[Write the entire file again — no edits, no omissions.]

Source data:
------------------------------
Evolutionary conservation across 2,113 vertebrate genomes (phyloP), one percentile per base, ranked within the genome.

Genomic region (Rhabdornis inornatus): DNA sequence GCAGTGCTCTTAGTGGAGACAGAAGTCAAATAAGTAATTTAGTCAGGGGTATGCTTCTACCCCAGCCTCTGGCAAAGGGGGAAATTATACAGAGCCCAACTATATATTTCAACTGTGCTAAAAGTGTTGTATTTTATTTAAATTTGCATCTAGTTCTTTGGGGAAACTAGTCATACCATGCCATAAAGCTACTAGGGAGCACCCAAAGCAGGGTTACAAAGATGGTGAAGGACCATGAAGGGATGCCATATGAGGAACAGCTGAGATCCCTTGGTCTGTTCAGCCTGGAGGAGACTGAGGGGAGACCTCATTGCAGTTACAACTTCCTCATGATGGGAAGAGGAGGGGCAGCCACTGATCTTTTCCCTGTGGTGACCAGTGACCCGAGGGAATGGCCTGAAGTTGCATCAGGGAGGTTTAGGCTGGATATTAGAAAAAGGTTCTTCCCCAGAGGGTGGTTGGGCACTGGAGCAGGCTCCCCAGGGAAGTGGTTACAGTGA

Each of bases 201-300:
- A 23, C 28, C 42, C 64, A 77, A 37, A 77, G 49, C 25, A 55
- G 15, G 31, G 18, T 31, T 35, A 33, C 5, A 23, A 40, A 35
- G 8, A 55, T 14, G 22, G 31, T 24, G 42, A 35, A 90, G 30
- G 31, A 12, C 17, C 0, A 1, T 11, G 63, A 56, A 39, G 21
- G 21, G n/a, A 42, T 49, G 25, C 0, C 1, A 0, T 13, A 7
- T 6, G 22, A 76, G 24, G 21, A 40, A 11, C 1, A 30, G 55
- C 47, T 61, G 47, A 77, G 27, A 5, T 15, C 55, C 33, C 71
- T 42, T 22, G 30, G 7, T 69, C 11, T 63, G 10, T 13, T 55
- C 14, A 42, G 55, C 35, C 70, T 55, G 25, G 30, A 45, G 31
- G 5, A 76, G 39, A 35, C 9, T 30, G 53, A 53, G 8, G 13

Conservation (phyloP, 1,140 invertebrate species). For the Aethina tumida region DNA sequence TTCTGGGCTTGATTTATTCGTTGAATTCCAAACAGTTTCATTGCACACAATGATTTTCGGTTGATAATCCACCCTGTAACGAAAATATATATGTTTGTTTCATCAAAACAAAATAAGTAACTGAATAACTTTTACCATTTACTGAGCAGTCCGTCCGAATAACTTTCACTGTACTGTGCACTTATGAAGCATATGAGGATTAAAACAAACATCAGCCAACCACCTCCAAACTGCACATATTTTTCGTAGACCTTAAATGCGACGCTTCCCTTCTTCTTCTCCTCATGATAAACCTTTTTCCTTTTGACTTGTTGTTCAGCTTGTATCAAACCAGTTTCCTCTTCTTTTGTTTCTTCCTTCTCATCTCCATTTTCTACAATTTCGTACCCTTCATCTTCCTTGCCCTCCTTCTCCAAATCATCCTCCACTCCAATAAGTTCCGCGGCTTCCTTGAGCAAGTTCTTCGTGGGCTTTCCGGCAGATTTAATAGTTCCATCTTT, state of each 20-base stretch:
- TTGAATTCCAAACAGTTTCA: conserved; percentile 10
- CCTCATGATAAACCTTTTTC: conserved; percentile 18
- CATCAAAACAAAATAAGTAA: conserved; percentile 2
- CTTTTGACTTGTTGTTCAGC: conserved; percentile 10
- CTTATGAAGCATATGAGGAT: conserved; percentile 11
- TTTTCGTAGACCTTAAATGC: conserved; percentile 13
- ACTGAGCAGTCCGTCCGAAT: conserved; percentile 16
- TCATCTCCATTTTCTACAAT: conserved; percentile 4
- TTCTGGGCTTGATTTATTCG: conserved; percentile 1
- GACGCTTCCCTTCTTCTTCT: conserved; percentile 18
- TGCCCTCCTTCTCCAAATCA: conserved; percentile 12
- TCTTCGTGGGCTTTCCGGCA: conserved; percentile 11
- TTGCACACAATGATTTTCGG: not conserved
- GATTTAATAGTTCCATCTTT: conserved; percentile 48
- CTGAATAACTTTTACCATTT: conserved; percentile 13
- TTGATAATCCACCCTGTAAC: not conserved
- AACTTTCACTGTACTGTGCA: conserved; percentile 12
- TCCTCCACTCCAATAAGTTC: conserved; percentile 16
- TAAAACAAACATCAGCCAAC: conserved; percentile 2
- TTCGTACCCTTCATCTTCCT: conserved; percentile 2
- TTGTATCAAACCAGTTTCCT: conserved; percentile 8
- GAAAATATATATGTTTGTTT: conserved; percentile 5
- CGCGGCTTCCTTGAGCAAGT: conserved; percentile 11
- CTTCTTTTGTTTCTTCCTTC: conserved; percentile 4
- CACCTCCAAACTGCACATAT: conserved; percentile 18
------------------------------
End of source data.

Evolutionary conservation across 2,113 vertebrate genomes (phyloP), one percentile per base, ranked within the genome.

Genomic region (Rhabdornis inornatus): DNA sequence GCAGTGCTCTTAGTGGAGACAGAAGTCAAATAAGTAATTTAGTCAGGGGTATGCTTCTACCCCAGCCTCTGGCAAAGGGGGAAATTATACAGAGCCCAACTATATATTTCAACTGTGCTAAAAGTGTTGTATTTTATTTAAATTTGCATCTAGTTCTTTGGGGAAACTAGTCATACCATGCCATAAAGCTACTAGGGAGCACCCAAAGCAGGGTTACAAAGATGGTGAAGGACCATGAAGGGATGCCATATGAGGAACAGCTGAGATCCCTTGGTCTGTTCAGCCTGGAGGAGACTGAGGGGAGACCTCATTGCAGTTACAACTTCCTCATGATGGGAAGAGGAGGGGCAGCCACTGATCTTTTCCCTGTGGTGACCAGTGACCCGAGGGAATGGCCTGAAGTTGCATCAGGGAGGTTTAGGCTGGATATTAGAAAAAGGTTCTTCCCCAGAGGGTGGTTGGGCACTGGAGCAGGCTCCCCAGGGAAGTGGTTACAGTGA

Each of bases 201-300:
- A 23, C 28, C 42, C 64, A 77, A 37, A 77, G 49, C 25, A 55
- G 15, G 31, G 18, T 31, T 35, A 33, C 5, A 23, A 40, A 35
- G 8, A 55, T 14, G 22, G 31, T 24, G 42, A 35, A 90, G 30
- G 31, A 12, C 17, C 0, A 1, T 11, G 63, A 56, A 39, G 21
- G 21, G n/a, A 42, T 49, G 25, C 0, C 1, A 0, T 13, A 7
- T 6, G 22, A 76, G 24, G 21, A 40, A 11, C 1, A 30, G 55
- C 47, T 61, G 47, A 77, G 27, A 5, T 15, C 55, C 33, C 71
- T 42, T 22, G 30, G 7, T 69, C 11, T 63, G 10, T 13, T 55
- C 14, A 42, G 55, C 35, C 70, T 55, G 25, G 30, A 45, G 31
- G 5, A 76, G 39, A 35, C 9, T 30, G 53, A 53, G 8, G 13

Conservation (phyloP, 1,140 invertebrate species). For the Aethina tumida region DNA sequence TTCTGGGCTTGATTTATTCGTTGAATTCCAAACAGTTTCATTGCACACAATGATTTTCGGTTGATAATCCACCCTGTAACGAAAATATATATGTTTGTTTCATCAAAACAAAATAAGTAACTGAATAACTTTTACCATTTACTGAGCAGTCCGTCCGAATAACTTTCACTGTACTGTGCACTTATGAAGCATATGAGGATTAAAACAAACATCAGCCAACCACCTCCAAACTGCACATATTTTTCGTAGACCTTAAATGCGACGCTTCCCTTCTTCTTCTCCTCATGATAAACCTTTTTCCTTTTGACTTGTTGTTCAGCTTGTATCAAACCAGTTTCCTCTTCTTTTGTTTCTTCCTTCTCATCTCCATTTTCTACAATTTCGTACCCTTCATCTTCCTTGCCCTCCTTCTCCAAATCATCCTCCACTCCAATAAGTTCCGCGGCTTCCTTGAGCAAGTTCTTCGTGGGCTTTCCGGCAGATTTAATAGTTCCATCTTT, state of each 20-base stretch:
- TTGAATTCCAAACAGTTTCA: conserved; percentile 10
- CCTCATGATAAACCTTTTTC: conserved; percentile 18
- CATCAAAACAAAATAAGTAA: conserved; percentile 2
- CTTTTGACTTGTTGTTCAGC: conserved; percentile 10
- CTTATGAAGCATATGAGGAT: conserved; percentile 11
- TTTTCGTAGACCTTAAATGC: conserved; percentile 13
- ACTGAGCAGTCCGTCCGAAT: conserved; percentile 16
- TCATCTCCATTTTCTACAAT: conserved; percentile 4
- TTCTGGGCTTGATTTATTCG: conserved; percentile 1
- GACGCTTCCCTTCTTCTTCT: conserved; percentile 18
- TGCCCTCCTTCTCCAAATCA: conserved; percentile 12
- TCTTCGTGGGCTTTCCGGCA: conserved; percentile 11
- TTGCACACAATGATTTTCGG: not conserved
- GATTTAATAGTTCCATCTTT: conserved; percentile 48
- CTGAATAACTTTTACCATTT: conserved; percentile 13
- TTGATAATCCACCCTGTAAC: not conserved
- AACTTTCACTGTACTGTGCA: conserved; percentile 12
- TCCTCCACTCCAATAAGTTC: conserved; percentile 16
- TAAAACAAACATCAGCCAAC: conserved; percentile 2
- TTCGTACCCTTCATCTTCCT: conserved; percentile 2
- TTGTATCAAACCAGTTTCCT: conserved; percentile 8
- GAAAATATATATGTTTGTTT: conserved; percentile 5
- CGCGGCTTCCTTGAGCAAGT: conserved; percentile 11
- CTTCTTTTGTTTCTTCCTTC: conserved; percentile 4
- CACCTCCAAACTGCACATAT: conserved; percentile 18